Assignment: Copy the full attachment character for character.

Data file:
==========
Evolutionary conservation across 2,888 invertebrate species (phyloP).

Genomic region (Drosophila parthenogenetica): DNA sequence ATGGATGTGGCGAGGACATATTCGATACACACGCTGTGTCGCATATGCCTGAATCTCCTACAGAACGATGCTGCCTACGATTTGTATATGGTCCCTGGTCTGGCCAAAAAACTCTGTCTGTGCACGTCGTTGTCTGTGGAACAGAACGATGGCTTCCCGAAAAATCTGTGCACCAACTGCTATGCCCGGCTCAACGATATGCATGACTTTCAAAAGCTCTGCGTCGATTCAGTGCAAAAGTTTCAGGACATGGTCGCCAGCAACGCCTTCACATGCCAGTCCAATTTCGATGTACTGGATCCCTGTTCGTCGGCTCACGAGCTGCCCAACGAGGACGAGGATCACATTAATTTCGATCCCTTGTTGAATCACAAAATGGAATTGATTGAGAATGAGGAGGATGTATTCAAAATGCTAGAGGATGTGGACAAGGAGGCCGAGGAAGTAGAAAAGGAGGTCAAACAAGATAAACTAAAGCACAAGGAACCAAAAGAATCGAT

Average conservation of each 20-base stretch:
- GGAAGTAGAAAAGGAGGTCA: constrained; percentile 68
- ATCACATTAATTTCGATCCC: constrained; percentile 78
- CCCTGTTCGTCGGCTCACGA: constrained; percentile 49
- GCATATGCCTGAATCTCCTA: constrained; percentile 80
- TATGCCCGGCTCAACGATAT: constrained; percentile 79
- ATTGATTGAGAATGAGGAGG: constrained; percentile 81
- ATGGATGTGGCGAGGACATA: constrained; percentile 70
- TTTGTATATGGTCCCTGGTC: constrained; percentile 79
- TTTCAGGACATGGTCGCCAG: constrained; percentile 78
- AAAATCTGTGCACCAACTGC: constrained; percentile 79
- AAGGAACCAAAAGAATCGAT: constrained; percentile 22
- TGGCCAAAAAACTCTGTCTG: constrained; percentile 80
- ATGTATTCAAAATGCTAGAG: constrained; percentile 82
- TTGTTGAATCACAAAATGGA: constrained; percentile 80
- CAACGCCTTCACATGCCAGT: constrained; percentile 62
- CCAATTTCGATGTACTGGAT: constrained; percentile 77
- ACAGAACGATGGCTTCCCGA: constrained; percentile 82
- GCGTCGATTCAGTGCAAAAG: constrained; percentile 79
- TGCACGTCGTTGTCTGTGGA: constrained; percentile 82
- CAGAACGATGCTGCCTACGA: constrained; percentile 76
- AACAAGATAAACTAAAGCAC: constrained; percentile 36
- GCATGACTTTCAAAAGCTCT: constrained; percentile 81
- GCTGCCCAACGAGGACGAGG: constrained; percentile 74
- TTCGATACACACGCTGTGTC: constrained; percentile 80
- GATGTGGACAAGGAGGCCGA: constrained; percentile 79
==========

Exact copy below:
Evolutionary conservation across 2,888 invertebrate species (phyloP).

Genomic region (Drosophila parthenogenetica): DNA sequence ATGGATGTGGCGAGGACATATTCGATACACACGCTGTGTCGCATATGCCTGAATCTCCTACAGAACGATGCTGCCTACGATTTGTATATGGTCCCTGGTCTGGCCAAAAAACTCTGTCTGTGCACGTCGTTGTCTGTGGAACAGAACGATGGCTTCCCGAAAAATCTGTGCACCAACTGCTATGCCCGGCTCAACGATATGCATGACTTTCAAAAGCTCTGCGTCGATTCAGTGCAAAAGTTTCAGGACATGGTCGCCAGCAACGCCTTCACATGCCAGTCCAATTTCGATGTACTGGATCCCTGTTCGTCGGCTCACGAGCTGCCCAACGAGGACGAGGATCACATTAATTTCGATCCCTTGTTGAATCACAAAATGGAATTGATTGAGAATGAGGAGGATGTATTCAAAATGCTAGAGGATGTGGACAAGGAGGCCGAGGAAGTAGAAAAGGAGGTCAAACAAGATAAACTAAAGCACAAGGAACCAAAAGAATCGAT

Average conservation of each 20-base stretch:
- GGAAGTAGAAAAGGAGGTCA: constrained; percentile 68
- ATCACATTAATTTCGATCCC: constrained; percentile 78
- CCCTGTTCGTCGGCTCACGA: constrained; percentile 49
- GCATATGCCTGAATCTCCTA: constrained; percentile 80
- TATGCCCGGCTCAACGATAT: constrained; percentile 79
- ATTGATTGAGAATGAGGAGG: constrained; percentile 81
- ATGGATGTGGCGAGGACATA: constrained; percentile 70
- TTTGTATATGGTCCCTGGTC: constrained; percentile 79
- TTTCAGGACATGGTCGCCAG: constrained; percentile 78
- AAAATCTGTGCACCAACTGC: constrained; percentile 79
- AAGGAACCAAAAGAATCGAT: constrained; percentile 22
- TGGCCAAAAAACTCTGTCTG: constrained; percentile 80
- ATGTATTCAAAATGCTAGAG: constrained; percentile 82
- TTGTTGAATCACAAAATGGA: constrained; percentile 80
- CAACGCCTTCACATGCCAGT: constrained; percentile 62
- CCAATTTCGATGTACTGGAT: constrained; percentile 77
- ACAGAACGATGGCTTCCCGA: constrained; percentile 82
- GCGTCGATTCAGTGCAAAAG: constrained; percentile 79
- TGCACGTCGTTGTCTGTGGA: constrained; percentile 82
- CAGAACGATGCTGCCTACGA: constrained; percentile 76
- AACAAGATAAACTAAAGCAC: constrained; percentile 36
- GCATGACTTTCAAAAGCTCT: constrained; percentile 81
- GCTGCCCAACGAGGACGAGG: constrained; percentile 74
- TTCGATACACACGCTGTGTC: constrained; percentile 80
- GATGTGGACAAGGAGGCCGA: constrained; percentile 79